At 10 a.m. on Thursday, April 18, EFF will argue to the Indiana Supreme Court that the police cannot force a criminal suspect to turn over a passcode or otherwise be forced to unlock a cell phone. The case is Katelin Seo v. State of Indiana.
The Fifth Amendment of the Constitution states that people cannot be forced to incriminate themselves, and it’s well settled that the privilege protects against “testimonial” communications. However, courts have struggled with how to apply the Fifth Amendment to compelled decryption of encrypted devices.
EFF was invited to take part in this important case as amicus. In Thursday’s hearing, EFF Senior Staff Attorney Andrew Crocker will explain that the forced unlocking of a device requires someone to disclose “the contents of his mind.” That is analogous to written or oral testimony, and is therefore protected under the Constitution.
Thursday’s hearing is in Indiana’s Wabash County to give the public the opportunity to observe the work of the court. Over 750 students are scheduled to attend the argument. It will also be live-streamed.
At 9:00am on April 24th, EFF Special Consultant Cory Doctorow will deliver a keynote address at Halifax's AltSecCon, "Atlantic Canada's Non-Profit, Annual Information Security Conference."
On April 26-28, EFF will be part of LinuxFest Northwest, a free community event for people of all technical skill levels. Stop by our table in the expo hall to talk about digital rights issues, or sign up to become a member. The event will take place at Bellingham Technical College.
On May 4th in São Paulo, Senior Investigative Researcher Dave Maass, a member of EFF's new Threat Lab, will be a guest speaker at Cryptorave, a Brazilian event on encryption and security. Dave's talk is titled "Surveillance Safari: Recognizing the Ways the Cops Spy on Populations."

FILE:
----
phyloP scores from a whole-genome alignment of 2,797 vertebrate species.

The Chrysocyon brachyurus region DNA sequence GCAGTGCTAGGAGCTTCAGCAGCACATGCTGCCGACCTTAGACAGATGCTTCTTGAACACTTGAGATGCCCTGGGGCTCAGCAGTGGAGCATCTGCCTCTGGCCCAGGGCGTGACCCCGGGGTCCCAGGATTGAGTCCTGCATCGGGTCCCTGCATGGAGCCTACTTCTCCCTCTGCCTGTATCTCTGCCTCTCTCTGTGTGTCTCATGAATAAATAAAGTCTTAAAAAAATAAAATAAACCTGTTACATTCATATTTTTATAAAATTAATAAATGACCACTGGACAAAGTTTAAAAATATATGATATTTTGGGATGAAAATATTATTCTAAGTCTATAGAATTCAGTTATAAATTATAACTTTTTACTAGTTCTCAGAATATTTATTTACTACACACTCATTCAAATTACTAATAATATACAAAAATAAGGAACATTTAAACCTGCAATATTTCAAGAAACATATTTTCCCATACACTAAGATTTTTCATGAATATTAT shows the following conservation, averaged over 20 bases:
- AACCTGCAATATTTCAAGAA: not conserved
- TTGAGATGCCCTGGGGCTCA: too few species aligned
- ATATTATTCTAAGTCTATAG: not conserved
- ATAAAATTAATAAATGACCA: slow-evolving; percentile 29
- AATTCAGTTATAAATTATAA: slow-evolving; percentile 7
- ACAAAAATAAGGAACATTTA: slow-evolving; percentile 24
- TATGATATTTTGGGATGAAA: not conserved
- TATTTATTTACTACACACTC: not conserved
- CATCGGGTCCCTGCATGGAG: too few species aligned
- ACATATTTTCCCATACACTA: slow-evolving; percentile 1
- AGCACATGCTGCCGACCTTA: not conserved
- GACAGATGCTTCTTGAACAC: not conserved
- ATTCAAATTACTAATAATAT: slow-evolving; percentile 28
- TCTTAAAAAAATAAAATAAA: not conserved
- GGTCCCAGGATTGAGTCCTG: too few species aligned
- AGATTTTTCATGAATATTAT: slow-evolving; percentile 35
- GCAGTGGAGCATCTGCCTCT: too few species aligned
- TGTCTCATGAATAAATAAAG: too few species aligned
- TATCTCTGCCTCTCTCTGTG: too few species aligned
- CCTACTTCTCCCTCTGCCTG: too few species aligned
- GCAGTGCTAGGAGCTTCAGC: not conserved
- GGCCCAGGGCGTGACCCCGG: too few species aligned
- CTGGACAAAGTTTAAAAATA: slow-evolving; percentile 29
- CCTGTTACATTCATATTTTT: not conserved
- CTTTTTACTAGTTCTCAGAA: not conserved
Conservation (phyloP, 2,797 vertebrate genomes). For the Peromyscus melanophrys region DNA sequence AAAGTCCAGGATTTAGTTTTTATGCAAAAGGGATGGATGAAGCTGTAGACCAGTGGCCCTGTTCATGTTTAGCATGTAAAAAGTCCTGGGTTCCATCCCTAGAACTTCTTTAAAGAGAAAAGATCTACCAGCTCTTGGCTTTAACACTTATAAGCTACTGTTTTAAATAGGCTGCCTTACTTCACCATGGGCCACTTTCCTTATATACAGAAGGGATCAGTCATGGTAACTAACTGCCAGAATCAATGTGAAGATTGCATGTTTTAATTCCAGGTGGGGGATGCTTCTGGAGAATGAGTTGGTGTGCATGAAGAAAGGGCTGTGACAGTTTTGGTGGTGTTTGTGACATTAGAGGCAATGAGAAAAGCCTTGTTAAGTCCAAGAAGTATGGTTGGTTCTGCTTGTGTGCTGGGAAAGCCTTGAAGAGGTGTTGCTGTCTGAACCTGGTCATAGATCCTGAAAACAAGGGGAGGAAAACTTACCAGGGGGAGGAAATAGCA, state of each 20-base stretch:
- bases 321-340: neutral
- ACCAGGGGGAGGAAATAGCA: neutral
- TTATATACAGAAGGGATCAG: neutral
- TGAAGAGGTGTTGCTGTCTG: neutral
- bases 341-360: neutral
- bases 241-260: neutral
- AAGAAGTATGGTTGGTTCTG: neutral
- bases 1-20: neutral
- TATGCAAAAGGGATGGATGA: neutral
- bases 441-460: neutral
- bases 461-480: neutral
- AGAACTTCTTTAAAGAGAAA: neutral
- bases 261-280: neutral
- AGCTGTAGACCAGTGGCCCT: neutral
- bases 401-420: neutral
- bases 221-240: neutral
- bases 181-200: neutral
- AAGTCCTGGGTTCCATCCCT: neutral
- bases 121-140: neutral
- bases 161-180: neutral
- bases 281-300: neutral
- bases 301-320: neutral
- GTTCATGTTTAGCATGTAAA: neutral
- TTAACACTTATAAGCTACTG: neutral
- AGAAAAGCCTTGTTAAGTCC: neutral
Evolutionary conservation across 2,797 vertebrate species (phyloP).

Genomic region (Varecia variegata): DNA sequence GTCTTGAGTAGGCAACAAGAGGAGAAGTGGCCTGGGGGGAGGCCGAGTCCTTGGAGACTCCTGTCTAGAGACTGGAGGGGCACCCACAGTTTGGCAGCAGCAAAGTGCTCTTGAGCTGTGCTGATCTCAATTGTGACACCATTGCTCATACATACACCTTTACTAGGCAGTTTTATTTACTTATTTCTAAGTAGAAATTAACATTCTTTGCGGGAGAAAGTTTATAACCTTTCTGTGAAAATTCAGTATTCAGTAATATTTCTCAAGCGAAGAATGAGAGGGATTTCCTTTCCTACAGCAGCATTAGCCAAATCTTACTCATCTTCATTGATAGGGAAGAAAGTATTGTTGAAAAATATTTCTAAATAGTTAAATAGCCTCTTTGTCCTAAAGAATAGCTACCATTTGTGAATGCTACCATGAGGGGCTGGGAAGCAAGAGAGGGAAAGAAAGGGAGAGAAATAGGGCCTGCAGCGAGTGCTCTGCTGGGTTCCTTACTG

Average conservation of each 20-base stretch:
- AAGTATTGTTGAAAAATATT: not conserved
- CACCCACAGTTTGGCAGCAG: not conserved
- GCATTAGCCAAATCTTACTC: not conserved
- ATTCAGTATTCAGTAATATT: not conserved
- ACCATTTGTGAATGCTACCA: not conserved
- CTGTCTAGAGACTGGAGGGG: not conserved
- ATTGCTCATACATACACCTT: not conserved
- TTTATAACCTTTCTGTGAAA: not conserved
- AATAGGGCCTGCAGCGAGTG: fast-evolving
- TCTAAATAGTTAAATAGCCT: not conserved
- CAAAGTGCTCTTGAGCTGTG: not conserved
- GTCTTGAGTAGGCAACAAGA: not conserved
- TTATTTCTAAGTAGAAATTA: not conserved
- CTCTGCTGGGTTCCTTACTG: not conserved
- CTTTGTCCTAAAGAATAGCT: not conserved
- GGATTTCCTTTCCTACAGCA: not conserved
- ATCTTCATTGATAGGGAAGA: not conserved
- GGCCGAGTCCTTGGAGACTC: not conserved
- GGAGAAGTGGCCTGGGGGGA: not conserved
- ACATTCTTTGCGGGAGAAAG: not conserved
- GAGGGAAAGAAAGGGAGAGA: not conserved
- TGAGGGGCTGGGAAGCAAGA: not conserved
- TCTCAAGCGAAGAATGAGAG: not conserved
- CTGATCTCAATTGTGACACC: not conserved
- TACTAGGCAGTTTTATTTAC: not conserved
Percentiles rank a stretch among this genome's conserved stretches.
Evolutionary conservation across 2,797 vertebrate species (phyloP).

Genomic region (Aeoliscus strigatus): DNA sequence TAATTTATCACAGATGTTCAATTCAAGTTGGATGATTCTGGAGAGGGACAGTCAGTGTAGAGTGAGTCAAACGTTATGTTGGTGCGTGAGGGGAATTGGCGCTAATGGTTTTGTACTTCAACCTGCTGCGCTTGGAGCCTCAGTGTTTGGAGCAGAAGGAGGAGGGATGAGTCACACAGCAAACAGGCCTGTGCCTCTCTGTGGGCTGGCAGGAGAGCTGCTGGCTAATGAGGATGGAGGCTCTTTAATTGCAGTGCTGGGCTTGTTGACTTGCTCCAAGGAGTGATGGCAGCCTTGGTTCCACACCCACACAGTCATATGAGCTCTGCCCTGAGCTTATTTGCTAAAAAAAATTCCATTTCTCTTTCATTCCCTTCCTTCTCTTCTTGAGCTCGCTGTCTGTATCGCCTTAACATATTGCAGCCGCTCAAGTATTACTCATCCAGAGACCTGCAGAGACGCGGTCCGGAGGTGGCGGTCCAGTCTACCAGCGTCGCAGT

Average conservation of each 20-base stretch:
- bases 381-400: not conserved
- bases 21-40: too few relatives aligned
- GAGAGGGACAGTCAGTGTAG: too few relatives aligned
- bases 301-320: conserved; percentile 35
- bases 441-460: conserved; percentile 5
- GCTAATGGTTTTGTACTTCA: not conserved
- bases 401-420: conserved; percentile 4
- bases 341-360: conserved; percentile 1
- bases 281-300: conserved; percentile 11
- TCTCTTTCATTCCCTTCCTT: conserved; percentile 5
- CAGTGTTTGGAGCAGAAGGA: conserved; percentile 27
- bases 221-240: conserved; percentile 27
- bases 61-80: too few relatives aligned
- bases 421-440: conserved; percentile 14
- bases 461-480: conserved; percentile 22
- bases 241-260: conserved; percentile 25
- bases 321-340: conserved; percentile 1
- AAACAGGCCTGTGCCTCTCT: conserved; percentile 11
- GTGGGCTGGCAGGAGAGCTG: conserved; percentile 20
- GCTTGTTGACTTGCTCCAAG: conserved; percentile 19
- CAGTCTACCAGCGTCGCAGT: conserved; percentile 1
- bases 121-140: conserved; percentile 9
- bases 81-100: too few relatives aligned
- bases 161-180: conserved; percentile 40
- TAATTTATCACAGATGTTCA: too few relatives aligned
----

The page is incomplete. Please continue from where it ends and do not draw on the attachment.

On May 4th, EFF Tech Projects Director Dr. Jeremy Gillula will participate on a panel discussing the implications of Artificial Intelligence (AI) on free speech at Stanford University.
EFF is looking for an experienced digital rights policy expert to help us further EFF’s mission around the globe. We’re looking for someone who can help us effectively engage in Europe and other global policy fights in a way that could help shape the future of technology. Substantial experience in international copyright and intermediary liability policy is essential, as are established connections to other groups working in the field.
The right candidate will have expertise in European Union lawmaking and/or judicial process, as well as a deep knowledge of global copyright laws, intermediary liability issues, and this arena connects to United States law.
The New York Times editorial board endorses a national "Right to Repair" bill in this April 6 editorial, pointing out that a competitive landscape of independent repair shops dramatically lowers the price of maintaining everything from a tractor to an iPhone. (New York Times)
Companies are collecting more data on their workers. A 2018 survey by Gartner found that 22% of organizations in various industries are using employee-movement data, and 17% are gathering workplace computer-usage data. As more consumer privacy laws take shape, will employees' concerns be passed over? (CNBC)
US Immigration and Customs Enforcement (ICE) used fake Facebook profiles to identify people committing immigration fraud, by creating social media profiles tied to the University of Farmington—a sham university created by ICE as a sting operation. That's a clear violation of Facebook's policy. EFF's Dave Maass explains that Facebook should be more transparent by posting a list of agencies caught violating site policies. (The Guardian)